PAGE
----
2.7. Cadherins

Many of the EMT pathways described so far eventually lead to a switch in the expression of cadherins, a large family of type 1 transmembrane proteins that mediate cell-cell adhesion. During EMT, cells often undergo an isoform switch from E-cadherin to N-cadherin [79]. Both isoforms are thus commonly used as marker proteins for the determination of the epithelial/ mesenchymal status of a cell. E-cadherin is considered the principal epithelial adhesion protein, whereas N-cadherin is not normally expressed in epithelial cells. Via their intracellular domains, cadherins are not only linked to the actin cytoskeleton, but also to a range of signaling pathways, particularly Wnt/β-catenin signaling [74]. It is increasingly recognized that a change in the expression of cadherin isoforms not only accompanies EMT, but can also play a causal role in its initiation or promotion.
E-cadherin is frequently lost in carcinomas due to inactivating mutations or transcriptional repression. It has been shown that this loss is not just an epiphenomenon of tumor progression, but can by itself be causal for the progression of pancreatic tumors [80]. Moreover, the re-expression of E-cadherin in E-cadherin-deficient pancreatic carcinoma cells leads to MET and a decrease in invasive potential [81]. This holds true also in an in vivo mouse model, where genetic inactivation of E-cadherin induces EMT and promotes metastasis in vivo [82]. The isoform N-cadherin, in contrast, is considered a promoter of invasion and metastasis; its expression correlates with histological grade and neural invasion in pancreatic tumors, for example [81,83]. Migration and invasion is also enhanced by polysialylated neural cell adhesion molecule (PSA-NCAM), which can reduce E-cadherin-mediated cell-cell adhesion [84].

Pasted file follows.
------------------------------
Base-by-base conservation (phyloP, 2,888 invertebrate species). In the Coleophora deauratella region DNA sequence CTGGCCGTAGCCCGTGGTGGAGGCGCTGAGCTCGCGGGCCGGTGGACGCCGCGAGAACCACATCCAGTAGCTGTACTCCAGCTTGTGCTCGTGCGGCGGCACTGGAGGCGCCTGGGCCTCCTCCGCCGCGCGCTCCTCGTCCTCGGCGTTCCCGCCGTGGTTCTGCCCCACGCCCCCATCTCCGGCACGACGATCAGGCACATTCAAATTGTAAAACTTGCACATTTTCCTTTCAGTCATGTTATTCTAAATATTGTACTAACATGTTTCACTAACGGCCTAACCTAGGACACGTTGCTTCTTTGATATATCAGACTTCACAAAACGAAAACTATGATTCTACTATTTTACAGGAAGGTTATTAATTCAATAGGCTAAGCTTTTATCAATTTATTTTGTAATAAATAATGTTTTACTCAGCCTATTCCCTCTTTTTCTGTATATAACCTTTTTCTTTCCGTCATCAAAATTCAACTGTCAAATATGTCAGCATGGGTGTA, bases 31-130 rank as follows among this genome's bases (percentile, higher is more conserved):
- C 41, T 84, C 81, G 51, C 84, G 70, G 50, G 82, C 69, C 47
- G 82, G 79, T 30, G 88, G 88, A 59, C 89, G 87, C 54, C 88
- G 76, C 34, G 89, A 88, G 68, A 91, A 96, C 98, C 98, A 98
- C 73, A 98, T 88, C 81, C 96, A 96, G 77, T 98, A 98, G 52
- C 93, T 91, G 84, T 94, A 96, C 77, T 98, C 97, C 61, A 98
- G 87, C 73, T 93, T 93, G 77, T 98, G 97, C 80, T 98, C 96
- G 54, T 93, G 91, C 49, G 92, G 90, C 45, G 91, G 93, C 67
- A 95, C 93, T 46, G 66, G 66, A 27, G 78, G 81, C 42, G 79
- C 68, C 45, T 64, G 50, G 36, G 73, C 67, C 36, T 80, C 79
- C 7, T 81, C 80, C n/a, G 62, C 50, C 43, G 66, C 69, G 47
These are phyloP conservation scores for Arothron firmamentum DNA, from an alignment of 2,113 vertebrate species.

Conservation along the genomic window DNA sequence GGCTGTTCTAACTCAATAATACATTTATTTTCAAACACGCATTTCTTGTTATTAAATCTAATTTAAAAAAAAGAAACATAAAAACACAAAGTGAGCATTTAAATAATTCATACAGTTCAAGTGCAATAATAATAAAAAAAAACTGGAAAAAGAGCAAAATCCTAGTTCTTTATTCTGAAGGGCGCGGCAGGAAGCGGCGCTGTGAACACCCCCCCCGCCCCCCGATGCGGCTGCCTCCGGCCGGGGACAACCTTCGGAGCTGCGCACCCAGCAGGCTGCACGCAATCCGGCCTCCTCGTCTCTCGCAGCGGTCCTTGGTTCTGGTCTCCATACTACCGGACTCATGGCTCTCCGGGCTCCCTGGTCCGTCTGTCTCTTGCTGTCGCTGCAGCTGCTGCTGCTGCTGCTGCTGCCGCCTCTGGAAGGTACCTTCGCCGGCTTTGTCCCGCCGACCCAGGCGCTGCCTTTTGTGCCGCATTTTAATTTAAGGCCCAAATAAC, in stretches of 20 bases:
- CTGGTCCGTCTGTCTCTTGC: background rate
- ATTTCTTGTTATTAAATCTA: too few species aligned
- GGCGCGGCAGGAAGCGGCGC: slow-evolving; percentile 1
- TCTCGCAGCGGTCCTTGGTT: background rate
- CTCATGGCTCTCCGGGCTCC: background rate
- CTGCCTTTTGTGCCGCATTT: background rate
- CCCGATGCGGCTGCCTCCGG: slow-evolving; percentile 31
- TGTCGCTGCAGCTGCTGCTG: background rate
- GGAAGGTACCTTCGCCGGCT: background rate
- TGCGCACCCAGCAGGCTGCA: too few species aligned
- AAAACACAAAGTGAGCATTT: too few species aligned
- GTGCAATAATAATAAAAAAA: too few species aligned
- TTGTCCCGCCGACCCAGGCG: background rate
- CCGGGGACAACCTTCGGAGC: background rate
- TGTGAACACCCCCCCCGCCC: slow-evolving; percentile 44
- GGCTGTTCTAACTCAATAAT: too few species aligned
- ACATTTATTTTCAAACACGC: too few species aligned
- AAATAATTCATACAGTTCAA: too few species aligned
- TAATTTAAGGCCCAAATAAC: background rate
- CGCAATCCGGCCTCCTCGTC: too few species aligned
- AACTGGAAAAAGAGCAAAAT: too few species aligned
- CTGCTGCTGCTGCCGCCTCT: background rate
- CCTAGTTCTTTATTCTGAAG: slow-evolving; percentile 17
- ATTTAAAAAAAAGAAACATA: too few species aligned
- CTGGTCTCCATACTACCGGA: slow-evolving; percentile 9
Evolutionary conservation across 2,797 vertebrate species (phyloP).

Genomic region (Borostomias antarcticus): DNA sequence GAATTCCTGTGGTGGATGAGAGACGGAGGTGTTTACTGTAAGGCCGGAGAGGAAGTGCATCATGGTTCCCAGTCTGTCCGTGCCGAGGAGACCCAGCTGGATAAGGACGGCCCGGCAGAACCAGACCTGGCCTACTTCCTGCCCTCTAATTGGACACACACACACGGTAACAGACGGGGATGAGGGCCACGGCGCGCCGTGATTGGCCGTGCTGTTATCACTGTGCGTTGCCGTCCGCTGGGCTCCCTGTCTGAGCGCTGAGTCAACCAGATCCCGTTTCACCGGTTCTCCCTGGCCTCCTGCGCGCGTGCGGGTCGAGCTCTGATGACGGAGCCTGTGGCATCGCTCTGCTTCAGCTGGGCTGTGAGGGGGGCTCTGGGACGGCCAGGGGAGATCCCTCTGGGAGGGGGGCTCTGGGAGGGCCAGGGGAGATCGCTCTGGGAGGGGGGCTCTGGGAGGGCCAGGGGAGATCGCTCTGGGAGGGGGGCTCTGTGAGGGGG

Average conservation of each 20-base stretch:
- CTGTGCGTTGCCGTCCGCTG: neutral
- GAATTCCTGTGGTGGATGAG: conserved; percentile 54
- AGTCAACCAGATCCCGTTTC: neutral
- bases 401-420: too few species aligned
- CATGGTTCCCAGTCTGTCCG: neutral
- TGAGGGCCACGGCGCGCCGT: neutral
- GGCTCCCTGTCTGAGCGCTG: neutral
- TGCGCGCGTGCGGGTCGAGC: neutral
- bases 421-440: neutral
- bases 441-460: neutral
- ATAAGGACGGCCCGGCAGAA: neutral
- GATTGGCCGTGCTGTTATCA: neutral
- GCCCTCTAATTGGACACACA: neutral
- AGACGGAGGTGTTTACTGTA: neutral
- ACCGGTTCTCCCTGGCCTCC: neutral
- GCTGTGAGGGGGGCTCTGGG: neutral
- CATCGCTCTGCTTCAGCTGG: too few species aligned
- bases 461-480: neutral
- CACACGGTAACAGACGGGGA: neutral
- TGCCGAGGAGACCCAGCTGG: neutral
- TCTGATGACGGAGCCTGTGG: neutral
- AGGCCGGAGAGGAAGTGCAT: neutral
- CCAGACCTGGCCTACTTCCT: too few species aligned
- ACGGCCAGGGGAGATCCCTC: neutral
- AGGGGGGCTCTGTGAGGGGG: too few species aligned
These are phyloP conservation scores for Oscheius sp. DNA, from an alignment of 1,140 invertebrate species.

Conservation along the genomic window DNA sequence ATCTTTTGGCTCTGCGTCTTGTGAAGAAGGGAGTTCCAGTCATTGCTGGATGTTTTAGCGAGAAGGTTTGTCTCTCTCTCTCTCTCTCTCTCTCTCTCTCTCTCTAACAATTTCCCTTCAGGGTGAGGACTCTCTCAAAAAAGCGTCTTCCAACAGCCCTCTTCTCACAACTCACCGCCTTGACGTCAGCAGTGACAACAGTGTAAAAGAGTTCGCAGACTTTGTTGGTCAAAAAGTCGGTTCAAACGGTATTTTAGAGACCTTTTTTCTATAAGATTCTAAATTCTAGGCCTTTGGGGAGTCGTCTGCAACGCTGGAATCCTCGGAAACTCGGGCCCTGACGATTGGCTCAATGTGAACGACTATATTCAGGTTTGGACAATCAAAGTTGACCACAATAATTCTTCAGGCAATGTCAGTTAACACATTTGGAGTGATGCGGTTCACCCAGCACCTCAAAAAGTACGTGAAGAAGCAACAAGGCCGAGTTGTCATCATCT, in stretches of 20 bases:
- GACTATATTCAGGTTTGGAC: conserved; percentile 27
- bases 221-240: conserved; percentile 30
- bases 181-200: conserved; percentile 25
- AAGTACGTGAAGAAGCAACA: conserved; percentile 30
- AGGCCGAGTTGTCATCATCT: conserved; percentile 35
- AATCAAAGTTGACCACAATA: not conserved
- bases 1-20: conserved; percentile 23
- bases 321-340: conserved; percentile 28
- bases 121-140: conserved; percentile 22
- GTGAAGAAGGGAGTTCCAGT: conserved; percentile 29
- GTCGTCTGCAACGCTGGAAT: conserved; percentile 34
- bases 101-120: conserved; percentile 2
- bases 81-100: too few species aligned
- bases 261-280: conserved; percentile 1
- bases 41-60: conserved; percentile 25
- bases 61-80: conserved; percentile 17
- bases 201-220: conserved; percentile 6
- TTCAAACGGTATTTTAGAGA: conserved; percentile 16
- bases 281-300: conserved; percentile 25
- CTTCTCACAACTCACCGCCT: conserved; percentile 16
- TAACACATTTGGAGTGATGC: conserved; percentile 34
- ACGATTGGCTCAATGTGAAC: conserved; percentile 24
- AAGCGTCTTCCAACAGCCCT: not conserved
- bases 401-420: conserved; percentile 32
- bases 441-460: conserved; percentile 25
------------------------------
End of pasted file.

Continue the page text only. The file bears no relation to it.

2.8. The Extracellular Matrix and Proteases

Pancreatic carcinoma is characterized by excessive extracellular matrix deposition, which strongly influences signaling in the tumor cells [85,86]. Collagen-I is a main component of these deposits and can decrease E-cadherin and increase N-cadherin expression, disrupt E-cadherin-mediated cell-cell contacts, and stimulate migration and metastasis of pancreatic carcinoma cells [87,88,89,90]. The effects of collagen on N-cadherin expression seem to be mediated by α2β1 integrin and discoidin domain receptor 1, whereas the effects of N-cadherin on cell behavior requires JNK activation [89,91].
Matrix metalloproteinases (MMPs) are overexpressed in almost all types of tumors. They have an important role for invasion and metastasis because they enable the digestion and remodeling of the extracellular matrix, and are increasingly recognized to influence also cell signaling and EMT [92]. In addition to MMPs, other proteases have been shown to influence EMT. HAI-1 (Hepatocyte growth factor activator inhibitor-1) is a membrane-associated protease inhibitor which can stabilize the epithelial phenotype and whose knockdown leads to EMT and up-regulation of SIP1 and MMP-9. It exerts its function by the inhibition of membrane-bound serine proteases, e.g., TMPRSS4 [93].
A target of proteases is heparin-binding epidermal growth factor-like growth factor (HB-EGF), which exists in an uncleaved membrane-bound and in a cleaved soluble form. Wang et al. [94] showed that the expression of the uncleaved form (pro-HB-EGF) on the membrane of pancreatic cancer cells stabilized E-cadherin and thus the epithelial phenotype by inhibiting ZEB1.